Optimizing for the Apocalypse

If you’ve read many of my past posts, you’ll know that I have sometimes struggled with an internal conflict between what I would basically characterize as conservative or right-wing intuitions, and a fairly liberal or left-wing set of concrete beliefs. It’s also one of the things that I mentioned in my initial brain-dump of a post after reading Jonathan Haidt’s The Righteous Mind. I guess this is technically a continuation of the posts spawned by that book, but it pulls in enough other things that I’m not going to number it anymore.

Haidt’s book doesn’t really address my internal conflict directly; what it does do is talk about liberal and conservative moral intuitions in a way that I found really clarified for me what the conflict was about. Conveniently, in the way that the universe sometimes works, shortly after thinking about that topic a bunch I then read A Thrive/Survive Theory of the Political Spectrum. This post by Scott Alexander has nothing to do with Haidt, except that it ends up doing for the “why” of the question what Haidt did for the “what”. And so I now have a pretty nicely packaged understanding of what’s going on in that section of my brain.

Moral Foundations Theory

Let’s start with Haidt’s Moral Foundations Theory. According to Haidt there are six “moral foundations”: care, fairness, loyalty, authority, sanctity, and liberty. Each of us has moral intuitions on roughly these six axes, and the amount of weight we put on each axis can vary between people, cultures, etc. Conveniently according to Haidt, the amount of weight we put on each axis tracks really nicely as part of the right/left political divide present in the Western world. Libertarians (sometimes called “classical liberals”) strongly value liberty; liberals (the left) put much more emphasis on harm and fairness while mostly ignoring the others; conservatives (the right) value all of them roughly equally, thus leaving them as the effective champions of loyalty, authority, and sanctity.

This is already a very helpful labelling system for me, since it lets me be clearer when I talk about my conflicts. I tend to believe in a lot political ideas that are associated with the left, like a robust social safety net. But, I believe that loyalty, authority, and sanctity have real moral value, and are generally undervalued by the modern left. This isn’t a direct logical conflict (there’s nothing about loyalty that is fundamentally incompatible with a robust social safety net) but it does put me in a sometimes awkward spot between the two “tribes”, especially as the left and right become increasingly polarized in modern politics.

Thriving and Surviving

So Haidt’s system has already been pretty helpful in giving me a better understanding of what exactly the conflict is. But it doesn’t really explain why the conflict is: why I came to hold liberal views despite conservative intuitions. I imagine most people with my intuitions naturally grow up to hold fairly conservative political views as well; it’s the path of least internal resistance. This is where thrive/survive theory comes in. Alexander summarizes it like this:

My hypothesis is that rightism is what happens when you’re optimizing for surviving an unsafe environment, leftism is what happens when you’re optimized for thriving in a safe environment.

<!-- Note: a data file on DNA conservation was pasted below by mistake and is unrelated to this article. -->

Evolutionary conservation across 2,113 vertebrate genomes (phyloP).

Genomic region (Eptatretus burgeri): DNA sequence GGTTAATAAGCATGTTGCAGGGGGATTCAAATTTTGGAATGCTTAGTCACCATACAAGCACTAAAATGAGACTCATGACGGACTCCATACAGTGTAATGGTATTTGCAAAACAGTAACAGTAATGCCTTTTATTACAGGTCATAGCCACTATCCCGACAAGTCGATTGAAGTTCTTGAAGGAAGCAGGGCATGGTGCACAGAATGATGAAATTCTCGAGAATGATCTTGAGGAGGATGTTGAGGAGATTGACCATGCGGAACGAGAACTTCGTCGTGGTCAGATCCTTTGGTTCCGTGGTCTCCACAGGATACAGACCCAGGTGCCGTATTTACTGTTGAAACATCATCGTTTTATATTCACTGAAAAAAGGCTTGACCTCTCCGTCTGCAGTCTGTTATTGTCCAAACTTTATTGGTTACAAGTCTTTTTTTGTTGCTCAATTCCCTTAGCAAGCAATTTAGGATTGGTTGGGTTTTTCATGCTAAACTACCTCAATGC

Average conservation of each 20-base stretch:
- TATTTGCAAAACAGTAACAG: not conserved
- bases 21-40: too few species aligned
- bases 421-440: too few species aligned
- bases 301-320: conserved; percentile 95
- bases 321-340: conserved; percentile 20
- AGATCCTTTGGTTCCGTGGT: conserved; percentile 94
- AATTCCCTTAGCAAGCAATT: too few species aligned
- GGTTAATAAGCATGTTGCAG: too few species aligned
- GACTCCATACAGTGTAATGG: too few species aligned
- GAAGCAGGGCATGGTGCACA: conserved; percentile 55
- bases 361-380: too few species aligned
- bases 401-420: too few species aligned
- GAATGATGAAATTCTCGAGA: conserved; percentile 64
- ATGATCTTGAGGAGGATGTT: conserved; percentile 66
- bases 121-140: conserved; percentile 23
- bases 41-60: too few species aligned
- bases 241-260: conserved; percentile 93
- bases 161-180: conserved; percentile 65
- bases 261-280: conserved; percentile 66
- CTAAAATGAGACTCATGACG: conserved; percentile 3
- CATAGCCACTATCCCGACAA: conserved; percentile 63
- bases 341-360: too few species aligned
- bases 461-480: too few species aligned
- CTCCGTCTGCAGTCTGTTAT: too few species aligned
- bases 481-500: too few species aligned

This is conveniently similar to behaviour observed in the wild among, for example, slime molds:

When all is well, the slime mold thrives as a single-celled organism, but when food is scarce, it combines forces with its brethren, and grows. 

This combined slime mold expends a great deal of energy, and ends up sacrificing itself in order to spore and give the mold a chance to start a new life somewhere else. It’s the slime mold equivalent of Gandalf facing the Balrog, spending his own life to ensure the survival of his friends.

And, it also conveniently aligns with Haidt’s moral foundations: of the six foundations, there are three that are fundamentally important for the survival of the group in an unsafe environment: loyalty, authority, and sanctity. The other three (care, fairness, and liberty) are important, but are much more likely to be sacrificed for “the greater good” in extreme situations.

This all ties together really nicely. I grew up in a stable, prosperous family in a stable, prosperous country that is still, despite some recent wobbles, doing really really well on most measures. The fact is that my environment is extremely safe, and I’m a sucker for facts combined with rational argument. But twin studies have generally shown that while political specifics are mostly social and not genetic (nurture, not nature), there is a pretty strong genetic component to ideology and related personality traits which, I would hypothesize, boil down in one aspect to Haidt’s moral foundations.

In summary then, the explanation is that I inherited a fairly “conservative” set of intuitions optimized for surviving in an unsafe environment. But, since my actual environment is eminently safe, my rational mind has dragged my actual specific views towards the more practically correct solutions. I wonder if this makes me a genetic dead end?

In other words: I want to optimize for the apocalypse, but fortunately the apocalypse seems very far away.

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